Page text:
Tuesday, June 15

WHO Approves China’s Sinovac Covid Vaccine | Vaccines and immunizations


The World Health Organization has approved the Sinovac Covid-19 vaccine for emergency use, the second Chinese vaccine to receive the green light from the WHO.

The UN health agency approved CoronaVac, a two-dose vaccine developed by the Beijing-based company that is already being rolled out in several countries around the world.

“I am pleased to announce that the Sinovac-CoronaVac vaccine has been included in the WHO emergency use list after it was found to be safe, effective and quality assured,” WHO Chief Tedros Adhanom said Tuesday. Ghebreyesus, at a press conference.

“CoronaVac’s easy storage requirements make it well suited for low-resource environments,” he added. “Now it’s crucial to get these life-saving tools quickly to the people who need them.”

The WHO said the emergency use list (EUL) provides countries, funders, contracting agencies and communities with assurance that the vaccine has met international standards. Last month, Sinopharm became the first Chinese vaccine approved by the WHO.

The organization also granted EUL status to vaccines manufactured by Pfizer / BioNTech, Moderna, Johnson & Johnson and AstraZeneca jab produced in India, South Korea and the EU, which are counted separately.

The WHO list paves the way for countries around the world to approve and import a vaccine for distribution quickly, especially those states that do not have an international standard regulator of their own.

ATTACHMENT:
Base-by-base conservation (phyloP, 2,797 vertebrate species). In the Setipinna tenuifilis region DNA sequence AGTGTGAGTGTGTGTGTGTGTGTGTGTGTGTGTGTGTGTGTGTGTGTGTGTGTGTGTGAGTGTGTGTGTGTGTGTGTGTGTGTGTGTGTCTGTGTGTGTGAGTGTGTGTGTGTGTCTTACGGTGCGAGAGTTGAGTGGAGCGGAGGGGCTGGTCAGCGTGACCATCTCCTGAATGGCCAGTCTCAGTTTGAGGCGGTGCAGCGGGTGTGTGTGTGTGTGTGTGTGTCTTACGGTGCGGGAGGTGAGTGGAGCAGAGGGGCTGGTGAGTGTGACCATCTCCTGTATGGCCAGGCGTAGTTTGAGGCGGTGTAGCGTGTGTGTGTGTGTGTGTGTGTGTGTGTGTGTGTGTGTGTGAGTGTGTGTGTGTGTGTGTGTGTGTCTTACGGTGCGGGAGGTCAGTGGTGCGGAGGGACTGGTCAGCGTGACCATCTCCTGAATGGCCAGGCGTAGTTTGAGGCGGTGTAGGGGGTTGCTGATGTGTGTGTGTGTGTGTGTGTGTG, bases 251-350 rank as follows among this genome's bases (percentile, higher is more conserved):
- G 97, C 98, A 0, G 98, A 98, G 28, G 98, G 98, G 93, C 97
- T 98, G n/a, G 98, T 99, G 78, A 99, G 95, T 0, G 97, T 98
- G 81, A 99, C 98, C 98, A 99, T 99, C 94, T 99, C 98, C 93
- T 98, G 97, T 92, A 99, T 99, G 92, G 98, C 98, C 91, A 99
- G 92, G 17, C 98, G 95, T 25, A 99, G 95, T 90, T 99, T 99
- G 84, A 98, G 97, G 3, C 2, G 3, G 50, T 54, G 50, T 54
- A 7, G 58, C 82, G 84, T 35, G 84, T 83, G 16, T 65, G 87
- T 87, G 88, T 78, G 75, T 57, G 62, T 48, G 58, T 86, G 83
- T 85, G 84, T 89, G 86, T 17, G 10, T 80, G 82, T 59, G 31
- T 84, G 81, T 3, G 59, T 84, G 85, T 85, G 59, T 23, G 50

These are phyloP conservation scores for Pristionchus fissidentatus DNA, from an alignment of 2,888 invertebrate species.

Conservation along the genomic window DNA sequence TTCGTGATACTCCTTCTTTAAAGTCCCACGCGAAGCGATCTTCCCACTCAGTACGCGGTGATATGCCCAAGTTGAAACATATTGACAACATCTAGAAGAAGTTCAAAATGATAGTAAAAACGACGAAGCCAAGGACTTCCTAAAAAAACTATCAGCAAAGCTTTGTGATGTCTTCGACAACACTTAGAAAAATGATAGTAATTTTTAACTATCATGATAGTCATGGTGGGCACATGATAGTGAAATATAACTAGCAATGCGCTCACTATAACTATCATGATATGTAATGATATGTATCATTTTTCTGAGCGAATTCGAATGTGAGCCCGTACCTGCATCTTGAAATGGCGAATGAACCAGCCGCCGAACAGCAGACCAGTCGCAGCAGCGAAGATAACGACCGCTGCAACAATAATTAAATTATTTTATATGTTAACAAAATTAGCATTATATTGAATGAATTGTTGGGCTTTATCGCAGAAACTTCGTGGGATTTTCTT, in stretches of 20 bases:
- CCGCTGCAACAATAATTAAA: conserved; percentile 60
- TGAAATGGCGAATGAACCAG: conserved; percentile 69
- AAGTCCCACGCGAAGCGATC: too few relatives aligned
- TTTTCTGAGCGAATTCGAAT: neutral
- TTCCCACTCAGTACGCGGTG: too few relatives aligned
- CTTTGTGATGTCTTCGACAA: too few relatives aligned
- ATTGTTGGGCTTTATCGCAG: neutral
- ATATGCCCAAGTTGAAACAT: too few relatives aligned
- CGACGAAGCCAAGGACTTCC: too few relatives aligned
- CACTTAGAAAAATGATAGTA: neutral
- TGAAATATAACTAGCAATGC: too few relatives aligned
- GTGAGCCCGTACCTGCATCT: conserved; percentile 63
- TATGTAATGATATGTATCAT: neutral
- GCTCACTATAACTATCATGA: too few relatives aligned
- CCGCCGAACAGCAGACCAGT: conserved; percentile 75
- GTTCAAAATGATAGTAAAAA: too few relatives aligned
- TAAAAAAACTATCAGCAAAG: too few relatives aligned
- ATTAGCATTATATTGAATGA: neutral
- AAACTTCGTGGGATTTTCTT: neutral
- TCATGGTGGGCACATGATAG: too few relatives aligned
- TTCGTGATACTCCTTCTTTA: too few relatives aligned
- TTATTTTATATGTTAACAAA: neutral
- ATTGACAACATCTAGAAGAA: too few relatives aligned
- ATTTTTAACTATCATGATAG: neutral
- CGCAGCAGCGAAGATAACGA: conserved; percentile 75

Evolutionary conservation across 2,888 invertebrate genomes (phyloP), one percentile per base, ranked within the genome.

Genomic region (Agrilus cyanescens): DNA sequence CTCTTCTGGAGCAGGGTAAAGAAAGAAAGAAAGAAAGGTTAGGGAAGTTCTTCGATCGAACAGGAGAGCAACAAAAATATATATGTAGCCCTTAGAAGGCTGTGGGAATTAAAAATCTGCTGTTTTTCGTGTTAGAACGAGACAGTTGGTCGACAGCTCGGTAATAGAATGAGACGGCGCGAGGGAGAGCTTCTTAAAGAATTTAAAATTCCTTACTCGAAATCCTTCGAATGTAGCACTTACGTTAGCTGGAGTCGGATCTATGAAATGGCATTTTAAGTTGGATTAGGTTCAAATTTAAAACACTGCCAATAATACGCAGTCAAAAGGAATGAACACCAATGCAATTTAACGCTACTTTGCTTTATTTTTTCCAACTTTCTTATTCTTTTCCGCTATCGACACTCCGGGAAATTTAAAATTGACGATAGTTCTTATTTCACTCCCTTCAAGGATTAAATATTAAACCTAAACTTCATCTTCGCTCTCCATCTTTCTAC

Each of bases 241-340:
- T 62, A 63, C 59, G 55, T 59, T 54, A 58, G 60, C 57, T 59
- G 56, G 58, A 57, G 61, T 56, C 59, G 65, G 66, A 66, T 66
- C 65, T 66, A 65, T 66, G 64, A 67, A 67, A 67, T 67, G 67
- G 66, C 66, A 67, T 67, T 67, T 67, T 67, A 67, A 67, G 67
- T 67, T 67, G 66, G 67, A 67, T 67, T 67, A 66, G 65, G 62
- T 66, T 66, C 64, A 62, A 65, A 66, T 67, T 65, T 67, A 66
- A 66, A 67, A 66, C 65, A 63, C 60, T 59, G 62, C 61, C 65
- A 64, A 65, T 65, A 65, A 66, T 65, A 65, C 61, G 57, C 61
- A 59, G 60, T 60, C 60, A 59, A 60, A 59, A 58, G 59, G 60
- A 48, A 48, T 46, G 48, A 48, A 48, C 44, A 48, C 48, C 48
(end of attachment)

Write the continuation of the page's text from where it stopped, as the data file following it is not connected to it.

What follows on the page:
It also opens the door for jabs to enter Covax’s global vaccine exchange facility, which aims to provide equitable access to doses around the world, particularly in the poorest countries. Currently, only AstraZeneca and some Pfizer jabs flow through the scheme.

“The world desperately needs several Covid-19 vaccines to address the huge inequality of access around the world,” said Mariangela Simao, WHO’s Deputy Director General for Access to Health Products.

“We urge manufacturers to participate in the Covax facility, share their knowledge and data, and help control the pandemic.”

“The WHO recommends the vaccine for use in adults over 18 years of age, in a two-dose schedule with an interval of two to four weeks,” the agency said in a statement.

“Vaccine efficacy results showed that the vaccine prevented symptomatic disease in 51 percent of those vaccinated and prevented severe Covid-19 and hospitalization in 100 percent of the population studied.”

The Sinovac vaccine contains an inactivated form of coronavirus that cannot cause disease. It also has a substance that helps strengthen the immune response to the vaccine.

When injected, the immune system identifies the inactivated virus as foreign and produces antibodies against it, which will then recognize the active virus and defend the body against it.

Few people over the age of 60 participated in the Sinovac jab clinical trial. However, the WHO said there should be no upper age limit for the vaccine, as “there is no reason to believe that it has a different safety profile” in older generations.

The Sinovac jab is already in use in 22 territories around the world, according to an AFP tally. In addition to China, countries that use Sinovac include Chile, Brazil, Indonesia, Mexico, Thailand, and Turkey.

Chen Xu, China’s ambassador to Geneva, said CoronaVac’s EUL status expanded the number of global tools to combat the pandemic.

“China will continue to work with the international community to promote the accessibility and affordability of Covid-19 vaccines, especially in (the) developing world,” he said in a tweet.


www.theguardian.com

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